The following are some of the Indigenous living languages that have been represented in this project at Dartmouth:
Denaakk’e – Koyukon Athabascan, Inupiaq, Lakota, Dakota, Yup’ik, Wintu, Acoma Keres, Northern Cheyenne, Narragansett, Navajo, Squaxin, Ojibwemowin, Quechua Wanka and Quechua Collao.
There is an array of Indigenous languages and culture within the history of Dartmouth, as well as represented by the diversity of the current Native community. It is our hope that more stakeholders in Indigenous languages participate in this project.
Results of this project include the benefit of fellowship amongst Indigenous peoples at Dartmouth and support of individual and collective efforts on Native language issues, as well as the following products identified by participants at this time,
1. Intellectual discussion through colloquia on topics such as the role of linguistics in Native language revitalization, bilingual education, language and national political agendas, community-based efforts and international models of language revitalization, Native languages and cultures in governance and sovereignty.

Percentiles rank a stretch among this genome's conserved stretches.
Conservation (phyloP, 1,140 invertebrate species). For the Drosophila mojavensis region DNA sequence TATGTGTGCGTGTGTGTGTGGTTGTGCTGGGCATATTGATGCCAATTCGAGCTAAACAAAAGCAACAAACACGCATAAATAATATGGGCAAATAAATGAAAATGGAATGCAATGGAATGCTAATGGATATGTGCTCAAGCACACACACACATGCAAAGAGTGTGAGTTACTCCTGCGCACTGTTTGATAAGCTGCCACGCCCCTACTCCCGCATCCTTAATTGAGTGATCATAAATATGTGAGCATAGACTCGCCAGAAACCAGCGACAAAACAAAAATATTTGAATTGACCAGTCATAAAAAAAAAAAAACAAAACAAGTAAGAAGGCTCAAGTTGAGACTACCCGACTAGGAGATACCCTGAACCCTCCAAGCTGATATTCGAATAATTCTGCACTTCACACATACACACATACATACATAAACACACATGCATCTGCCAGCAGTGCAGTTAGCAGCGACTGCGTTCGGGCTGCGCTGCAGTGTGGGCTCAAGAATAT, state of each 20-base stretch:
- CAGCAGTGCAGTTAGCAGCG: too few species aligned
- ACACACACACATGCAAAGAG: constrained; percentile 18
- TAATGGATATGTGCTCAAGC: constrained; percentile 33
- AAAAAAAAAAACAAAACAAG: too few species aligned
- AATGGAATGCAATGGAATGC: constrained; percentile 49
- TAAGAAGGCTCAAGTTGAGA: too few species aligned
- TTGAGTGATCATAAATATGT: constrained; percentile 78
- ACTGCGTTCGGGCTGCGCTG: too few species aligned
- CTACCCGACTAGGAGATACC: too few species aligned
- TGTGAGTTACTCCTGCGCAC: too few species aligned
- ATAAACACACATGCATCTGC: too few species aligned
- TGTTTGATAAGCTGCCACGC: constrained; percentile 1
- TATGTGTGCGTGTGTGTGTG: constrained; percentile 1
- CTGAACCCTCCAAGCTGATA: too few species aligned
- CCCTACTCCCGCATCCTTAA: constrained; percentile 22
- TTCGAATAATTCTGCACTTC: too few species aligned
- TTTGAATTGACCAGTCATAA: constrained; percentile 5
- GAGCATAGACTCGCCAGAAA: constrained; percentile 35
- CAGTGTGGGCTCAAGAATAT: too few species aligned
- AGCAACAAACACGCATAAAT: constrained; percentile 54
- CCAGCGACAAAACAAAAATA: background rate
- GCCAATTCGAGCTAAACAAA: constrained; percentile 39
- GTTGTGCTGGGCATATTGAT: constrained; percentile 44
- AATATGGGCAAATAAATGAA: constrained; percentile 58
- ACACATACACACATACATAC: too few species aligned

2. Linking Dartmouth coursework with Indigenous community language priorities through increased scholarly engagement with community-identified needs.
3. Advocacy in the arena of policy development and policy implementation, such as participation in language policy and planning (LPP) within our own and other Indigenous communities
4. Demonstrating cultural generosity to the larger Dartmouth community by sharing the diversity of our language cultures with others through meaningful community engagement.